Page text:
Maame Boatemaa on the Ghanaian Educational System: Akwaaba

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Everything is different yet nothing has changed.

The roads in my old neighborhood are still untarred but there is a pizza spot that wasn’t there before. My favorite juice box is three times its original price but the lady who sells it at my junction hasn’t expanded her business. The waakye sellers still close their stands by noon but these days, they add plantains to the orders.

Everything is different yet nothing has changed.

I am a rising junior at Gallatin concentrating in Postcolonial Development, specific to Africa. My research this summer is an exploration of the intersection of education in Ghana and economic development. I am asking questions surrounding the production of an intelligentsia equipped to cater to local needs, political influence in the educational system, the syllabi and teaching methods employed by schools in Ghana and solutions to problems in the educational system.

My inspiration to pursue this line of research work surfaced from a reflection of my educational experience while I lived in Ghana. My introspection led to the realization of how much detail was overlooked in courses pertaining to Ghanaian and African history. My hypothesis after said introspection was that had my educational experience been heavily laced with traditional and local school of thought, it would have been more beneficial to me.

After over a month in Ghana, I realize how misled I have been.

My research has and continues to be carried out in the form of conversations with people across the educational and professional spectrum in Ghana. I have decided to divide my research by the types of education provided in the country and then look up solutions that have already been put in place to fix problems that may be present in the structures.

An example of a pressing issue in the educational structure at the universities is the lack of a department that caters to internships and job searches, like Wasserman does for NYU. Without these structures, students after a semester of studying, go back home every summer without the opportunity to take advantage of their time to practically explore their fields of study. This lack of job and internship opportunities has led to hundreds of university graduates who are only theoretically qualified for their field of work. Owing to this, many graduates tend to lack the practical skills necessary to create start-ups in their field of study.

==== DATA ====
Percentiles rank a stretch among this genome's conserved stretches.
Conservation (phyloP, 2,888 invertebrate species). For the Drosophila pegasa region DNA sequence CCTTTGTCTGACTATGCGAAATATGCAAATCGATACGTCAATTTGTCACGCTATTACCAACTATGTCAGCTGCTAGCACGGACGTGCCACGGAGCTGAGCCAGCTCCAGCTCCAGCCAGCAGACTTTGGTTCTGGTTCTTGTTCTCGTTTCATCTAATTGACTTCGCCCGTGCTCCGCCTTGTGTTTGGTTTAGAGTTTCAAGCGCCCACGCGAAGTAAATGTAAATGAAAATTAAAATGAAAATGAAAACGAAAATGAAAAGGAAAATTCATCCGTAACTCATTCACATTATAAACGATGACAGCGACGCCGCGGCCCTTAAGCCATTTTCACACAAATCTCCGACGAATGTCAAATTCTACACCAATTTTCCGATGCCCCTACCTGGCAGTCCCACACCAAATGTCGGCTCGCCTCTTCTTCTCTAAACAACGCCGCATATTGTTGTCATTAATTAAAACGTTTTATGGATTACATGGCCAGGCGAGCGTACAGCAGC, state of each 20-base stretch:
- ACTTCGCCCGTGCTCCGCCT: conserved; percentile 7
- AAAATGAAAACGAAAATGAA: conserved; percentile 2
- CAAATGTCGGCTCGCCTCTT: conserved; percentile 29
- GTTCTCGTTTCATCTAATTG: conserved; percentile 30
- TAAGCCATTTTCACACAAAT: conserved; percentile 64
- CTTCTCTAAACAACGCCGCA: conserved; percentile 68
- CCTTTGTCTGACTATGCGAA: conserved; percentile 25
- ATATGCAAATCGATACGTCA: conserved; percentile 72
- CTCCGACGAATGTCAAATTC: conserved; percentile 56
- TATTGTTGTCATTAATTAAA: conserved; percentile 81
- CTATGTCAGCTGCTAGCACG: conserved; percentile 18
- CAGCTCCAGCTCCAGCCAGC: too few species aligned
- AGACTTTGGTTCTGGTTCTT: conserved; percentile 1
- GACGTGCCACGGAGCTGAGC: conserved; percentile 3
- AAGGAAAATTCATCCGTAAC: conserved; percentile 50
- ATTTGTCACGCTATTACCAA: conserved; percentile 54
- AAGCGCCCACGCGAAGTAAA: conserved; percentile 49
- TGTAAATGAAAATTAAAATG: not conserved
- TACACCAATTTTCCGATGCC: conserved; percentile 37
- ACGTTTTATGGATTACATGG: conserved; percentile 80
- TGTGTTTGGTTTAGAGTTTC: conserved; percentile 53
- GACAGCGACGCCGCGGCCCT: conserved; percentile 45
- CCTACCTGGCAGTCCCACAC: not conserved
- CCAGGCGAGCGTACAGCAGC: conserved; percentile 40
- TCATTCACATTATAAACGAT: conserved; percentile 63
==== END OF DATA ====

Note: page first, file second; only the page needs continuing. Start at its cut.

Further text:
Furthermore, the atmosphere in academic settings, as per a university student I spoke to recently, discourages working on projects outside of the classroom. The belief that ‘putting too much on your plate’ will lead to a failure in classes and ultimately university deters many students, particularly Computer Science students, from pursuing personal projects that could lead to start-ups. After all, Bill Gates begun work on Microsoft while still at Harvard. Ghana could have a Kwame or Ama start up a billion-cedi computer engineering company if the myth that only book work must be done during the semester is discouraged.

At Alpha Beta Educational Centre, my alma mater, a new leadership program has been woven into the curricula. The main goal of this course is to provide students with hands-on practice in the world of entrepreneurship while securing the students with internships outside of the school. This initiative created an event called the ‘Student’s Market’, where students were given a budget, money, and a space to come up with an idea to expand businesses they created themselves. This event introduced many of the students to entrepreneurial and business concepts unavailable to them in textbooks. This solution, offered to tertiary students, gives them the opportunity to explore areas of study prior to university, therefore allowing them pick majors that suit their interests. In Ghana, once a major is chosen at the university, it is quite difficult to switch to a different one unless the student is ready to start afresh from freshman year.

My IRB is still in the review process but as soon as I receive certification, I will move on to the next phase of my research. I want to explore the music, art, engineering, science, mathematical, economics, history and social science sectors under the educational umbrella. My conversations will be with professors, students, researchers, educators at tertiary schools, members of the work force, and creatives. The questions I raise during these conversations will be tailored to suit the interviewee’s expertise. For example, the musician will be asked about music education and the impact of music on the youth and the role musicians can play in pushing for a change in the educational structure.

I have high hopes for the remainder of my time in Ghana in terms of my research and look forward to sharing my journey with the rest of you via blog posts.

P.S.: the mosquitoes here are so rude!

The Independence Arch in Accra
I got an exclusive tour after hours at a gallery in Jamestown.
My go-to breakfast of Waakye.